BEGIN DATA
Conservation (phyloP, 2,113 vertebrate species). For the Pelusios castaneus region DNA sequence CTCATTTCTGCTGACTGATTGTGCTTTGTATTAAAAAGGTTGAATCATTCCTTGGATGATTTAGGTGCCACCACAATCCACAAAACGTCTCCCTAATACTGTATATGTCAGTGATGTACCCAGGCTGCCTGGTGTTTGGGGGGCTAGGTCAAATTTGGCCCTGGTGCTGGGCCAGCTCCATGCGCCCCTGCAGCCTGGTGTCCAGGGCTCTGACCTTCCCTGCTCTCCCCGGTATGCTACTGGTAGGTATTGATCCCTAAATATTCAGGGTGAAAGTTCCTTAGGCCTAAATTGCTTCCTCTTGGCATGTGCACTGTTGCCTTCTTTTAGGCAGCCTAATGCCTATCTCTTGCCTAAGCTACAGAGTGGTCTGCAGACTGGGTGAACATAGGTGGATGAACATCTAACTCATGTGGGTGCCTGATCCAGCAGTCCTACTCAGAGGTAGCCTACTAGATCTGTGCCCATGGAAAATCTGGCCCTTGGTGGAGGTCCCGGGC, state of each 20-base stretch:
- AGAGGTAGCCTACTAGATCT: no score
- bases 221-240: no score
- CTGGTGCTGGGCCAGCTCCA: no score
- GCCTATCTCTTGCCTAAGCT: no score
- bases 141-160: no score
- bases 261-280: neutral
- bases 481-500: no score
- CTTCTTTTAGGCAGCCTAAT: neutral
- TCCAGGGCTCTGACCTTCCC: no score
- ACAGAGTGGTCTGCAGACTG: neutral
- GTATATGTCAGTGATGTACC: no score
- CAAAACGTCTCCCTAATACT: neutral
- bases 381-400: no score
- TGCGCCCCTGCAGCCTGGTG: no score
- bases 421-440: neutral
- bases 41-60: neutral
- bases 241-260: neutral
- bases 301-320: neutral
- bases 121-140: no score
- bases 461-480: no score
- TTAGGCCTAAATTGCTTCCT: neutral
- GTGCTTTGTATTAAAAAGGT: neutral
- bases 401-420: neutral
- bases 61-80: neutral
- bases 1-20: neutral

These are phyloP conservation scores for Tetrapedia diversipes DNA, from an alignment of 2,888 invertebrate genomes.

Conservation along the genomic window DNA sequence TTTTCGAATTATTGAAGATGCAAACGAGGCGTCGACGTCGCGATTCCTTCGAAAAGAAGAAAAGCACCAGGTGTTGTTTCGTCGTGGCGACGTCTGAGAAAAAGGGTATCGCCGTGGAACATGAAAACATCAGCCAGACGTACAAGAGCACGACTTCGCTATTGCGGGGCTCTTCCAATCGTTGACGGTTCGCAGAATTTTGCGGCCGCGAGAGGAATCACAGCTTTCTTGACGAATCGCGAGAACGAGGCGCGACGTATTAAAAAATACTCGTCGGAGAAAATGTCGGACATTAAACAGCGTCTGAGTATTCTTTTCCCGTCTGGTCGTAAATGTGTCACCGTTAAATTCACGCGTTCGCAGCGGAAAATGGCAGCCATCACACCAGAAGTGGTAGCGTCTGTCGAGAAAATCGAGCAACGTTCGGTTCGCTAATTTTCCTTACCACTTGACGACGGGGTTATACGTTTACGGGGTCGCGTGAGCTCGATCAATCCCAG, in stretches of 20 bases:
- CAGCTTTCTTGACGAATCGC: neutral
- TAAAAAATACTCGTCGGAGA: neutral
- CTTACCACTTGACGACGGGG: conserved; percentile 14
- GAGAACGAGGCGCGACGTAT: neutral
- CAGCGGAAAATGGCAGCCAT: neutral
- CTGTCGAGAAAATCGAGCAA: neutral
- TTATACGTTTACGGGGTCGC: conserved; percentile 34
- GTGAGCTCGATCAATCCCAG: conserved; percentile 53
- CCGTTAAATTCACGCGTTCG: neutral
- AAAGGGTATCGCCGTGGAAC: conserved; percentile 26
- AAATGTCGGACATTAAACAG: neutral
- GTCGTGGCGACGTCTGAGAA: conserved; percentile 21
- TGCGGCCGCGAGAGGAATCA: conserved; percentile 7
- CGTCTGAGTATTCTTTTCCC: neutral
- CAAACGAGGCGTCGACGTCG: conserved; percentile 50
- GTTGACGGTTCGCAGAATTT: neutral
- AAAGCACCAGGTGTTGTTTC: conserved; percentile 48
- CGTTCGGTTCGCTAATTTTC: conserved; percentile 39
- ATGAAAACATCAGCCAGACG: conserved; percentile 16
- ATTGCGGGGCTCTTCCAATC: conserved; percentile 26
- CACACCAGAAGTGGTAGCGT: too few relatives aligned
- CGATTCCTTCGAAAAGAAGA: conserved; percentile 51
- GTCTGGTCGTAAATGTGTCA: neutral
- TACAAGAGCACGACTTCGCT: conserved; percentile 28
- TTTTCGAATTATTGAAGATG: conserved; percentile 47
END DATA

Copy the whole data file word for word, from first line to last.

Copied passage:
Conservation (phyloP, 2,113 vertebrate species). For the Pelusios castaneus region DNA sequence CTCATTTCTGCTGACTGATTGTGCTTTGTATTAAAAAGGTTGAATCATTCCTTGGATGATTTAGGTGCCACCACAATCCACAAAACGTCTCCCTAATACTGTATATGTCAGTGATGTACCCAGGCTGCCTGGTGTTTGGGGGGCTAGGTCAAATTTGGCCCTGGTGCTGGGCCAGCTCCATGCGCCCCTGCAGCCTGGTGTCCAGGGCTCTGACCTTCCCTGCTCTCCCCGGTATGCTACTGGTAGGTATTGATCCCTAAATATTCAGGGTGAAAGTTCCTTAGGCCTAAATTGCTTCCTCTTGGCATGTGCACTGTTGCCTTCTTTTAGGCAGCCTAATGCCTATCTCTTGCCTAAGCTACAGAGTGGTCTGCAGACTGGGTGAACATAGGTGGATGAACATCTAACTCATGTGGGTGCCTGATCCAGCAGTCCTACTCAGAGGTAGCCTACTAGATCTGTGCCCATGGAAAATCTGGCCCTTGGTGGAGGTCCCGGGC, state of each 20-base stretch:
- AGAGGTAGCCTACTAGATCT: no score
- bases 221-240: no score
- CTGGTGCTGGGCCAGCTCCA: no score
- GCCTATCTCTTGCCTAAGCT: no score
- bases 141-160: no score
- bases 261-280: neutral
- bases 481-500: no score
- CTTCTTTTAGGCAGCCTAAT: neutral
- TCCAGGGCTCTGACCTTCCC: no score
- ACAGAGTGGTCTGCAGACTG: neutral
- GTATATGTCAGTGATGTACC: no score
- CAAAACGTCTCCCTAATACT: neutral
- bases 381-400: no score
- TGCGCCCCTGCAGCCTGGTG: no score
- bases 421-440: neutral
- bases 41-60: neutral
- bases 241-260: neutral
- bases 301-320: neutral
- bases 121-140: no score
- bases 461-480: no score
- TTAGGCCTAAATTGCTTCCT: neutral
- GTGCTTTGTATTAAAAAGGT: neutral
- bases 401-420: neutral
- bases 61-80: neutral
- bases 1-20: neutral

These are phyloP conservation scores for Tetrapedia diversipes DNA, from an alignment of 2,888 invertebrate genomes.

Conservation along the genomic window DNA sequence TTTTCGAATTATTGAAGATGCAAACGAGGCGTCGACGTCGCGATTCCTTCGAAAAGAAGAAAAGCACCAGGTGTTGTTTCGTCGTGGCGACGTCTGAGAAAAAGGGTATCGCCGTGGAACATGAAAACATCAGCCAGACGTACAAGAGCACGACTTCGCTATTGCGGGGCTCTTCCAATCGTTGACGGTTCGCAGAATTTTGCGGCCGCGAGAGGAATCACAGCTTTCTTGACGAATCGCGAGAACGAGGCGCGACGTATTAAAAAATACTCGTCGGAGAAAATGTCGGACATTAAACAGCGTCTGAGTATTCTTTTCCCGTCTGGTCGTAAATGTGTCACCGTTAAATTCACGCGTTCGCAGCGGAAAATGGCAGCCATCACACCAGAAGTGGTAGCGTCTGTCGAGAAAATCGAGCAACGTTCGGTTCGCTAATTTTCCTTACCACTTGACGACGGGGTTATACGTTTACGGGGTCGCGTGAGCTCGATCAATCCCAG, in stretches of 20 bases:
- CAGCTTTCTTGACGAATCGC: neutral
- TAAAAAATACTCGTCGGAGA: neutral
- CTTACCACTTGACGACGGGG: conserved; percentile 14
- GAGAACGAGGCGCGACGTAT: neutral
- CAGCGGAAAATGGCAGCCAT: neutral
- CTGTCGAGAAAATCGAGCAA: neutral
- TTATACGTTTACGGGGTCGC: conserved; percentile 34
- GTGAGCTCGATCAATCCCAG: conserved; percentile 53
- CCGTTAAATTCACGCGTTCG: neutral
- AAAGGGTATCGCCGTGGAAC: conserved; percentile 26
- AAATGTCGGACATTAAACAG: neutral
- GTCGTGGCGACGTCTGAGAA: conserved; percentile 21
- TGCGGCCGCGAGAGGAATCA: conserved; percentile 7
- CGTCTGAGTATTCTTTTCCC: neutral
- CAAACGAGGCGTCGACGTCG: conserved; percentile 50
- GTTGACGGTTCGCAGAATTT: neutral
- AAAGCACCAGGTGTTGTTTC: conserved; percentile 48
- CGTTCGGTTCGCTAATTTTC: conserved; percentile 39
- ATGAAAACATCAGCCAGACG: conserved; percentile 16
- ATTGCGGGGCTCTTCCAATC: conserved; percentile 26
- CACACCAGAAGTGGTAGCGT: too few relatives aligned
- CGATTCCTTCGAAAAGAAGA: conserved; percentile 51
- GTCTGGTCGTAAATGTGTCA: neutral
- TACAAGAGCACGACTTCGCT: conserved; percentile 28
- TTTTCGAATTATTGAAGATG: conserved; percentile 47